I read Havenstar by Glenda Larke several years ago, after having acquired a second hand copy of the out of print paperback version. Recently, Larke re-released an ebook edition of Havenstar, but to the excitement of fans (there were some copies of the second hand paperback being sold for ridiculously high prices on Amazon — money which sadly the author never saw). I purchased the ebook so that my husband could read it as my paper copy is currently in another country. And so, since I don't know when I'll get the chance to re-read it, I also asked him to review it. Behold, a review of Havenstar by Mr Tsana!
Keris Kaylen is the gifted daughter of a mapmaker who is not allowed by the Chantry to succeed him in his store due to her gender. Circumstances conspire to force her out of the Stability and into a journey through the chaos with a motley group of travellers on a quest to prevent the eventual destruction of the Stablities.
The world-building was fascinating. In the Stabilities, the Chantry forces everything to stay the same. No new gardens, no new houses, even mining and wood harvesting is kept to a minimum. Changes are only made at the discretion of the Chantry. In the Unstable, the only human settlements are on small patches of land that have proven resistant to the chaos, and even then they only last for so long before the Unstable reasserts itself. Anyone crossing the Unstable is also at the mercy of ley-lines, rivers of magic that can turn people into twisted mutants who are banned from the Stabilities.
While the basic structure of the book's plot was very classic fantasy (motley group, journey across the land, evil Lord to defeat) the issues explored in the book are very modern. It illustrates the cruelty of enforced gender roles and the danger of blindly following tradition. It lacks a little subtlety, considering that pretty much all the characters seem designed to investigate some issue, but the characters are given enough depth for it to not be too off-putting. I did read Glenda Larke's later books first, which I feel are more nuanced with their exploration of issues, so it's possible that I only felt Havenstar wasn't subtle because of a comparison with her later books.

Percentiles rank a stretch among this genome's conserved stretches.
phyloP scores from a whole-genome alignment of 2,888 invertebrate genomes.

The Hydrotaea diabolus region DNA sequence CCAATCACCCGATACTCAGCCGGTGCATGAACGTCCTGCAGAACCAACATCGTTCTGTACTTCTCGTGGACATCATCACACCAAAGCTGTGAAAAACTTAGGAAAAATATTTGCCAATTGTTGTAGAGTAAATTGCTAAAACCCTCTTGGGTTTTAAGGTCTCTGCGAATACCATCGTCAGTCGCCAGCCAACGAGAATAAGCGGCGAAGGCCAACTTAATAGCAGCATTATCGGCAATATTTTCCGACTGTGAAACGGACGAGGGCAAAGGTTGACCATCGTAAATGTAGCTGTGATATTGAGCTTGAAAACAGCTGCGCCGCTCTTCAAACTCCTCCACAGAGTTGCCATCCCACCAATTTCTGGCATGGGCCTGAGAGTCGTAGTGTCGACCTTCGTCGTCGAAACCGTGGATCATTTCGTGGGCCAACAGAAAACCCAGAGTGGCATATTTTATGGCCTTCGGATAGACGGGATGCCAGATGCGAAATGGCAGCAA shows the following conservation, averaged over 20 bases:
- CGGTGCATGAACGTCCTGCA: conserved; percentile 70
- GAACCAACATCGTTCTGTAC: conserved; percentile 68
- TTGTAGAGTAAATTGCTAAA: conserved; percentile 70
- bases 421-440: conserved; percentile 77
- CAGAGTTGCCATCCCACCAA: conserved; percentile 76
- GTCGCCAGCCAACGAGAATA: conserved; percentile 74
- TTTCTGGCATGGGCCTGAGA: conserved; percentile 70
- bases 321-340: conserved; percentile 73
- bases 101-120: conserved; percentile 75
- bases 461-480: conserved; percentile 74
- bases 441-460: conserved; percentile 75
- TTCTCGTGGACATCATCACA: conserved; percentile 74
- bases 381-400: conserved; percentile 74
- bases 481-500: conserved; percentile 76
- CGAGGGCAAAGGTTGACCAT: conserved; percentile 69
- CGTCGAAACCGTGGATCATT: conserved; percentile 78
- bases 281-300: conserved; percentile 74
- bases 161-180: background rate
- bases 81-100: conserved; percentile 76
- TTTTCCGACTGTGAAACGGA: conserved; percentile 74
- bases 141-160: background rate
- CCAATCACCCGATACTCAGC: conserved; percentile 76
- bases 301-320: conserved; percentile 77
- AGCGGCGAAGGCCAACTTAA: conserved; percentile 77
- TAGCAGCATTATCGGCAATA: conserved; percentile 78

I'd also like to say that it's nice to see a fantasy book that actually involves a mapmaker, considering how many books have a map at the start. In Havenstar, mapmakers straddle the boundaries between the Unstable and the Stable. They must venture out in order to map the ever-changing Unstable, but in drawing the map they impose some semblance of order on it.
I enjoyed this book and recommend it to anyone who wants a little bit of social criticism in their fantasy or wants to see mapmakers get just a little bit of credit for all the maps in fantasy books.
4 / 5 stars
Format read: ebook
Source: Purchased from Smashwords
Disclaimer: Review by Tsana's husband
Challenges: Australian Women Writers Challenge